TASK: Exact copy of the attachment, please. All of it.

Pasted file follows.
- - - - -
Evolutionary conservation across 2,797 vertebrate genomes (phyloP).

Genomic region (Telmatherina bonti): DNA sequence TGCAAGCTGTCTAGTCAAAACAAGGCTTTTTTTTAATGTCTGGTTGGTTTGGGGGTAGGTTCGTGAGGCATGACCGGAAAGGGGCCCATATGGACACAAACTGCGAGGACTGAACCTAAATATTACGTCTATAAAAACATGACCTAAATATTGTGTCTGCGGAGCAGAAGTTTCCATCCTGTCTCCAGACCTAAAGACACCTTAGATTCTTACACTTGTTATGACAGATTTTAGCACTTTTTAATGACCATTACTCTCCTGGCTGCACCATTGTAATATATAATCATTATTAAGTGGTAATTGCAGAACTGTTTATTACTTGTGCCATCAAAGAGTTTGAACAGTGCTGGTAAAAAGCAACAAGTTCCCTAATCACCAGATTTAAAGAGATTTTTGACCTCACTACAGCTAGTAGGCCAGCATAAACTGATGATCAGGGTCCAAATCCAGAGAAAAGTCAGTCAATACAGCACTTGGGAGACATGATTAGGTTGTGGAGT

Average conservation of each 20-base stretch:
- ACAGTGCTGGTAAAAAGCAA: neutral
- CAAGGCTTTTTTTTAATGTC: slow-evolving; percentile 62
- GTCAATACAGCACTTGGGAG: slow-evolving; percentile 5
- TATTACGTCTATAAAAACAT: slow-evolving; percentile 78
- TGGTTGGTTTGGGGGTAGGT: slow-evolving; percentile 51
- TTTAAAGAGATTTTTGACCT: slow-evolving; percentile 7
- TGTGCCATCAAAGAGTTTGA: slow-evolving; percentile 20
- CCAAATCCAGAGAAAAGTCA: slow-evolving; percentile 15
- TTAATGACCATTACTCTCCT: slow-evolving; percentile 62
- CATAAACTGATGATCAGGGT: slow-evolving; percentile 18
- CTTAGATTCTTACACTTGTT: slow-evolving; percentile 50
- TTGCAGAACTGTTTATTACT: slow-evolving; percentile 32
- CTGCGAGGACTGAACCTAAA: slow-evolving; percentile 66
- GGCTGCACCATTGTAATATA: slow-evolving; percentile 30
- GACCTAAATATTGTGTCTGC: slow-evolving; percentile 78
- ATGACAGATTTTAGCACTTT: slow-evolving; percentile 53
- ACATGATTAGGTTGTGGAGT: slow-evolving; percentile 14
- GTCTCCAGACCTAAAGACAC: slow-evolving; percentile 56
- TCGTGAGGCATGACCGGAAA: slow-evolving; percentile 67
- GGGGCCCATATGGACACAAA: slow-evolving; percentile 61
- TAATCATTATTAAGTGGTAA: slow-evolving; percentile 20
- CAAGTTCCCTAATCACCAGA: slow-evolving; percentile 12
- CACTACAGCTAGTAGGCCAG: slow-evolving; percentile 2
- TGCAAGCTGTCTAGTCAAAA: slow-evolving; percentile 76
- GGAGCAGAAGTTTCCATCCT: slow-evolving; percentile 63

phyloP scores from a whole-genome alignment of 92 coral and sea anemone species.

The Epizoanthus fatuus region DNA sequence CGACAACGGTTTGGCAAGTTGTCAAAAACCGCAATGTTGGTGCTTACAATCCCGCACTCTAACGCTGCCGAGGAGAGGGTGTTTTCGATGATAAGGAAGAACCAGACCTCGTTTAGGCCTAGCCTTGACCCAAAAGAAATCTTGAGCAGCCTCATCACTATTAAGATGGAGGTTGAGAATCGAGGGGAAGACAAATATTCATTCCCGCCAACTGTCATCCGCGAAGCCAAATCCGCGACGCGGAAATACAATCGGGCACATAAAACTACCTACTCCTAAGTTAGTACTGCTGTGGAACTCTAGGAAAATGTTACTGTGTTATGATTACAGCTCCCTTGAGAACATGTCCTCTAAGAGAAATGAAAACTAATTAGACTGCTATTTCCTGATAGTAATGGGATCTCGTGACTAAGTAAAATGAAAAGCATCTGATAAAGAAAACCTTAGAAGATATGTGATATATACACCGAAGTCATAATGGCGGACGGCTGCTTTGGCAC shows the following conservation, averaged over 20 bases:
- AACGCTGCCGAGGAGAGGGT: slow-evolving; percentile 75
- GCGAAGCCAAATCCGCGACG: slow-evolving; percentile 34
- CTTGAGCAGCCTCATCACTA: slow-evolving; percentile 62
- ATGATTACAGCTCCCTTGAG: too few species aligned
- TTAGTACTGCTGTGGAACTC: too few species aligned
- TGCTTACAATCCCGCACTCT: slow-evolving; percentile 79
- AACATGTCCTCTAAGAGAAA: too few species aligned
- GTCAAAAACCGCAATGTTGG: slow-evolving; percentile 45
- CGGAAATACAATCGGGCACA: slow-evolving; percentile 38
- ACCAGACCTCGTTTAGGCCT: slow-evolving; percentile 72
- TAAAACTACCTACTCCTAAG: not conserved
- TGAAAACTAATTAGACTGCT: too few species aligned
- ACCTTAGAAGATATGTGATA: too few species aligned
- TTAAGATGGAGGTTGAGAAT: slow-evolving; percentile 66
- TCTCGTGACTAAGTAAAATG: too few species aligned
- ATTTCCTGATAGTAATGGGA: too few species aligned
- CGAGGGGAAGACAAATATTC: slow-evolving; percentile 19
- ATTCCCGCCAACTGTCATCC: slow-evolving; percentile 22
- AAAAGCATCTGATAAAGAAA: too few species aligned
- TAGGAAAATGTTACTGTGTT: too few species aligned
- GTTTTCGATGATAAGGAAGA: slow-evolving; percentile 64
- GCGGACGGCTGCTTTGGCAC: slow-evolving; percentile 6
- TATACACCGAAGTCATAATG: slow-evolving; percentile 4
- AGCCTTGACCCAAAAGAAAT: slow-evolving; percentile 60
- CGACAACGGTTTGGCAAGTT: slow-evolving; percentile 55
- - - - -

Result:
Evolutionary conservation across 2,797 vertebrate genomes (phyloP).

Genomic region (Telmatherina bonti): DNA sequence TGCAAGCTGTCTAGTCAAAACAAGGCTTTTTTTTAATGTCTGGTTGGTTTGGGGGTAGGTTCGTGAGGCATGACCGGAAAGGGGCCCATATGGACACAAACTGCGAGGACTGAACCTAAATATTACGTCTATAAAAACATGACCTAAATATTGTGTCTGCGGAGCAGAAGTTTCCATCCTGTCTCCAGACCTAAAGACACCTTAGATTCTTACACTTGTTATGACAGATTTTAGCACTTTTTAATGACCATTACTCTCCTGGCTGCACCATTGTAATATATAATCATTATTAAGTGGTAATTGCAGAACTGTTTATTACTTGTGCCATCAAAGAGTTTGAACAGTGCTGGTAAAAAGCAACAAGTTCCCTAATCACCAGATTTAAAGAGATTTTTGACCTCACTACAGCTAGTAGGCCAGCATAAACTGATGATCAGGGTCCAAATCCAGAGAAAAGTCAGTCAATACAGCACTTGGGAGACATGATTAGGTTGTGGAGT

Average conservation of each 20-base stretch:
- ACAGTGCTGGTAAAAAGCAA: neutral
- CAAGGCTTTTTTTTAATGTC: slow-evolving; percentile 62
- GTCAATACAGCACTTGGGAG: slow-evolving; percentile 5
- TATTACGTCTATAAAAACAT: slow-evolving; percentile 78
- TGGTTGGTTTGGGGGTAGGT: slow-evolving; percentile 51
- TTTAAAGAGATTTTTGACCT: slow-evolving; percentile 7
- TGTGCCATCAAAGAGTTTGA: slow-evolving; percentile 20
- CCAAATCCAGAGAAAAGTCA: slow-evolving; percentile 15
- TTAATGACCATTACTCTCCT: slow-evolving; percentile 62
- CATAAACTGATGATCAGGGT: slow-evolving; percentile 18
- CTTAGATTCTTACACTTGTT: slow-evolving; percentile 50
- TTGCAGAACTGTTTATTACT: slow-evolving; percentile 32
- CTGCGAGGACTGAACCTAAA: slow-evolving; percentile 66
- GGCTGCACCATTGTAATATA: slow-evolving; percentile 30
- GACCTAAATATTGTGTCTGC: slow-evolving; percentile 78
- ATGACAGATTTTAGCACTTT: slow-evolving; percentile 53
- ACATGATTAGGTTGTGGAGT: slow-evolving; percentile 14
- GTCTCCAGACCTAAAGACAC: slow-evolving; percentile 56
- TCGTGAGGCATGACCGGAAA: slow-evolving; percentile 67
- GGGGCCCATATGGACACAAA: slow-evolving; percentile 61
- TAATCATTATTAAGTGGTAA: slow-evolving; percentile 20
- CAAGTTCCCTAATCACCAGA: slow-evolving; percentile 12
- CACTACAGCTAGTAGGCCAG: slow-evolving; percentile 2
- TGCAAGCTGTCTAGTCAAAA: slow-evolving; percentile 76
- GGAGCAGAAGTTTCCATCCT: slow-evolving; percentile 63

phyloP scores from a whole-genome alignment of 92 coral and sea anemone species.

The Epizoanthus fatuus region DNA sequence CGACAACGGTTTGGCAAGTTGTCAAAAACCGCAATGTTGGTGCTTACAATCCCGCACTCTAACGCTGCCGAGGAGAGGGTGTTTTCGATGATAAGGAAGAACCAGACCTCGTTTAGGCCTAGCCTTGACCCAAAAGAAATCTTGAGCAGCCTCATCACTATTAAGATGGAGGTTGAGAATCGAGGGGAAGACAAATATTCATTCCCGCCAACTGTCATCCGCGAAGCCAAATCCGCGACGCGGAAATACAATCGGGCACATAAAACTACCTACTCCTAAGTTAGTACTGCTGTGGAACTCTAGGAAAATGTTACTGTGTTATGATTACAGCTCCCTTGAGAACATGTCCTCTAAGAGAAATGAAAACTAATTAGACTGCTATTTCCTGATAGTAATGGGATCTCGTGACTAAGTAAAATGAAAAGCATCTGATAAAGAAAACCTTAGAAGATATGTGATATATACACCGAAGTCATAATGGCGGACGGCTGCTTTGGCAC shows the following conservation, averaged over 20 bases:
- AACGCTGCCGAGGAGAGGGT: slow-evolving; percentile 75
- GCGAAGCCAAATCCGCGACG: slow-evolving; percentile 34
- CTTGAGCAGCCTCATCACTA: slow-evolving; percentile 62
- ATGATTACAGCTCCCTTGAG: too few species aligned
- TTAGTACTGCTGTGGAACTC: too few species aligned
- TGCTTACAATCCCGCACTCT: slow-evolving; percentile 79
- AACATGTCCTCTAAGAGAAA: too few species aligned
- GTCAAAAACCGCAATGTTGG: slow-evolving; percentile 45
- CGGAAATACAATCGGGCACA: slow-evolving; percentile 38
- ACCAGACCTCGTTTAGGCCT: slow-evolving; percentile 72
- TAAAACTACCTACTCCTAAG: not conserved
- TGAAAACTAATTAGACTGCT: too few species aligned
- ACCTTAGAAGATATGTGATA: too few species aligned
- TTAAGATGGAGGTTGAGAAT: slow-evolving; percentile 66
- TCTCGTGACTAAGTAAAATG: too few species aligned
- ATTTCCTGATAGTAATGGGA: too few species aligned
- CGAGGGGAAGACAAATATTC: slow-evolving; percentile 19
- ATTCCCGCCAACTGTCATCC: slow-evolving; percentile 22
- AAAAGCATCTGATAAAGAAA: too few species aligned
- TAGGAAAATGTTACTGTGTT: too few species aligned
- GTTTTCGATGATAAGGAAGA: slow-evolving; percentile 64
- GCGGACGGCTGCTTTGGCAC: slow-evolving; percentile 6
- TATACACCGAAGTCATAATG: slow-evolving; percentile 4
- AGCCTTGACCCAAAAGAAAT: slow-evolving; percentile 60
- CGACAACGGTTTGGCAAGTT: slow-evolving; percentile 55